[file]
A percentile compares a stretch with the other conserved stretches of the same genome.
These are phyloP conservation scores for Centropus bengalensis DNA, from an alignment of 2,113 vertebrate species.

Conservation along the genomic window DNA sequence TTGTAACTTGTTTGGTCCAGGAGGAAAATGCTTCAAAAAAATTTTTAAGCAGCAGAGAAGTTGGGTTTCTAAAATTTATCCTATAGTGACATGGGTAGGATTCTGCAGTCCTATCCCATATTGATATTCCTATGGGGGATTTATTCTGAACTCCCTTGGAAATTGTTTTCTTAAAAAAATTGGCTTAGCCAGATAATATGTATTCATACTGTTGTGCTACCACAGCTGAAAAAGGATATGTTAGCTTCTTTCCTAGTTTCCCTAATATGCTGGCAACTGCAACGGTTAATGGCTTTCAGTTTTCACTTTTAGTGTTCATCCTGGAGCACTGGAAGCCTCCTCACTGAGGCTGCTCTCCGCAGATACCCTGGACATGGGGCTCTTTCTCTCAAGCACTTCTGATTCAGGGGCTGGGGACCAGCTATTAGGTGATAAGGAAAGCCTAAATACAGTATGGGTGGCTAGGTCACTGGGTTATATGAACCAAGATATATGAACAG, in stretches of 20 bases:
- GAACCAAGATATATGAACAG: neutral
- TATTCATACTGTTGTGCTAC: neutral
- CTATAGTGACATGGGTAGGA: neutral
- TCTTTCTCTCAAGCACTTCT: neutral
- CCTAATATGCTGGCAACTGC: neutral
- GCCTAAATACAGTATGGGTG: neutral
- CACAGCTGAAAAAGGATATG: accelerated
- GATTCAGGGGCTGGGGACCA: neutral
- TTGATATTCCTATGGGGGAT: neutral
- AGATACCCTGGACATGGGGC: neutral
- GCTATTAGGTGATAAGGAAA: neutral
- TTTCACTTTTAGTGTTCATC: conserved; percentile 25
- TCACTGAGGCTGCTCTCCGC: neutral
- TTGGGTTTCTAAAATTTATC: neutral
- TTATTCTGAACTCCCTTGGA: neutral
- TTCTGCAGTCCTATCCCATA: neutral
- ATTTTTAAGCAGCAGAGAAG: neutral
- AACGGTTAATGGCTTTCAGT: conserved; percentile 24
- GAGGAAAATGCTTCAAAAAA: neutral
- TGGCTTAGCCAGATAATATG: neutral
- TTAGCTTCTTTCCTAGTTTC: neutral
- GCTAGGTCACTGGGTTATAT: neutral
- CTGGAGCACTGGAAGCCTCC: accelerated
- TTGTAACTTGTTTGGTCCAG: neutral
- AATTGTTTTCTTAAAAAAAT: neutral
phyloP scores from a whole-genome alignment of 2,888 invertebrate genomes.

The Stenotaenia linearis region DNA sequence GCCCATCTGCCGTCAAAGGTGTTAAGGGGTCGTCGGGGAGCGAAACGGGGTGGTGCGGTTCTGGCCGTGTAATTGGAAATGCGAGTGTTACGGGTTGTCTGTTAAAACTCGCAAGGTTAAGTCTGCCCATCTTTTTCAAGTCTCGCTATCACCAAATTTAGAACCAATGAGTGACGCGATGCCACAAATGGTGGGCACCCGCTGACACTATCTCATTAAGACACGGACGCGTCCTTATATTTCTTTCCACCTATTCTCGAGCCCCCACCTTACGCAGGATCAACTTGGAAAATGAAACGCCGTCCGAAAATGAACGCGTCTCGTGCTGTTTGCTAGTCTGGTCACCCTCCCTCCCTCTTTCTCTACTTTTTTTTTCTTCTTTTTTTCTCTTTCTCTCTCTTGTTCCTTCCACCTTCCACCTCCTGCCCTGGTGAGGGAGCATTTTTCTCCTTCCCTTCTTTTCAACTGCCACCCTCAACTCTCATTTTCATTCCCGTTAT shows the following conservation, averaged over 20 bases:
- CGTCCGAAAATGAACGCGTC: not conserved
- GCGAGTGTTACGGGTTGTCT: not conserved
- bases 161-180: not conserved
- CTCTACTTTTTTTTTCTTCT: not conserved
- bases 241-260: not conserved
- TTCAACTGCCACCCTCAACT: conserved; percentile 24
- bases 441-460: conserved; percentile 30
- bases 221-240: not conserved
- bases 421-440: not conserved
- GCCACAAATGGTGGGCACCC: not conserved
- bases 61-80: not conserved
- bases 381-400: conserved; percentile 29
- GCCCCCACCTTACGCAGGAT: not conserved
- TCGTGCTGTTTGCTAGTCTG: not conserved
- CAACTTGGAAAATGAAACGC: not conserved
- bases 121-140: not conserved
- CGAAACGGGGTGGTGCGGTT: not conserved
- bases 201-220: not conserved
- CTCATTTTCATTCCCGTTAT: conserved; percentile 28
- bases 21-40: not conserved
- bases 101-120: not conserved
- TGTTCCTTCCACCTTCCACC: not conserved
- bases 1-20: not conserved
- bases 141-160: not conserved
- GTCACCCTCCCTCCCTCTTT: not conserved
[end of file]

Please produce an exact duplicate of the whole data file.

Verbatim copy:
A percentile compares a stretch with the other conserved stretches of the same genome.
These are phyloP conservation scores for Centropus bengalensis DNA, from an alignment of 2,113 vertebrate species.

Conservation along the genomic window DNA sequence TTGTAACTTGTTTGGTCCAGGAGGAAAATGCTTCAAAAAAATTTTTAAGCAGCAGAGAAGTTGGGTTTCTAAAATTTATCCTATAGTGACATGGGTAGGATTCTGCAGTCCTATCCCATATTGATATTCCTATGGGGGATTTATTCTGAACTCCCTTGGAAATTGTTTTCTTAAAAAAATTGGCTTAGCCAGATAATATGTATTCATACTGTTGTGCTACCACAGCTGAAAAAGGATATGTTAGCTTCTTTCCTAGTTTCCCTAATATGCTGGCAACTGCAACGGTTAATGGCTTTCAGTTTTCACTTTTAGTGTTCATCCTGGAGCACTGGAAGCCTCCTCACTGAGGCTGCTCTCCGCAGATACCCTGGACATGGGGCTCTTTCTCTCAAGCACTTCTGATTCAGGGGCTGGGGACCAGCTATTAGGTGATAAGGAAAGCCTAAATACAGTATGGGTGGCTAGGTCACTGGGTTATATGAACCAAGATATATGAACAG, in stretches of 20 bases:
- GAACCAAGATATATGAACAG: neutral
- TATTCATACTGTTGTGCTAC: neutral
- CTATAGTGACATGGGTAGGA: neutral
- TCTTTCTCTCAAGCACTTCT: neutral
- CCTAATATGCTGGCAACTGC: neutral
- GCCTAAATACAGTATGGGTG: neutral
- CACAGCTGAAAAAGGATATG: accelerated
- GATTCAGGGGCTGGGGACCA: neutral
- TTGATATTCCTATGGGGGAT: neutral
- AGATACCCTGGACATGGGGC: neutral
- GCTATTAGGTGATAAGGAAA: neutral
- TTTCACTTTTAGTGTTCATC: conserved; percentile 25
- TCACTGAGGCTGCTCTCCGC: neutral
- TTGGGTTTCTAAAATTTATC: neutral
- TTATTCTGAACTCCCTTGGA: neutral
- TTCTGCAGTCCTATCCCATA: neutral
- ATTTTTAAGCAGCAGAGAAG: neutral
- AACGGTTAATGGCTTTCAGT: conserved; percentile 24
- GAGGAAAATGCTTCAAAAAA: neutral
- TGGCTTAGCCAGATAATATG: neutral
- TTAGCTTCTTTCCTAGTTTC: neutral
- GCTAGGTCACTGGGTTATAT: neutral
- CTGGAGCACTGGAAGCCTCC: accelerated
- TTGTAACTTGTTTGGTCCAG: neutral
- AATTGTTTTCTTAAAAAAAT: neutral
phyloP scores from a whole-genome alignment of 2,888 invertebrate genomes.

The Stenotaenia linearis region DNA sequence GCCCATCTGCCGTCAAAGGTGTTAAGGGGTCGTCGGGGAGCGAAACGGGGTGGTGCGGTTCTGGCCGTGTAATTGGAAATGCGAGTGTTACGGGTTGTCTGTTAAAACTCGCAAGGTTAAGTCTGCCCATCTTTTTCAAGTCTCGCTATCACCAAATTTAGAACCAATGAGTGACGCGATGCCACAAATGGTGGGCACCCGCTGACACTATCTCATTAAGACACGGACGCGTCCTTATATTTCTTTCCACCTATTCTCGAGCCCCCACCTTACGCAGGATCAACTTGGAAAATGAAACGCCGTCCGAAAATGAACGCGTCTCGTGCTGTTTGCTAGTCTGGTCACCCTCCCTCCCTCTTTCTCTACTTTTTTTTTCTTCTTTTTTTCTCTTTCTCTCTCTTGTTCCTTCCACCTTCCACCTCCTGCCCTGGTGAGGGAGCATTTTTCTCCTTCCCTTCTTTTCAACTGCCACCCTCAACTCTCATTTTCATTCCCGTTAT shows the following conservation, averaged over 20 bases:
- CGTCCGAAAATGAACGCGTC: not conserved
- GCGAGTGTTACGGGTTGTCT: not conserved
- bases 161-180: not conserved
- CTCTACTTTTTTTTTCTTCT: not conserved
- bases 241-260: not conserved
- TTCAACTGCCACCCTCAACT: conserved; percentile 24
- bases 441-460: conserved; percentile 30
- bases 221-240: not conserved
- bases 421-440: not conserved
- GCCACAAATGGTGGGCACCC: not conserved
- bases 61-80: not conserved
- bases 381-400: conserved; percentile 29
- GCCCCCACCTTACGCAGGAT: not conserved
- TCGTGCTGTTTGCTAGTCTG: not conserved
- CAACTTGGAAAATGAAACGC: not conserved
- bases 121-140: not conserved
- CGAAACGGGGTGGTGCGGTT: not conserved
- bases 201-220: not conserved
- CTCATTTTCATTCCCGTTAT: conserved; percentile 28
- bases 21-40: not conserved
- bases 101-120: not conserved
- TGTTCCTTCCACCTTCCACC: not conserved
- bases 1-20: not conserved
- bases 141-160: not conserved
- GTCACCCTCCCTCCCTCTTT: not conserved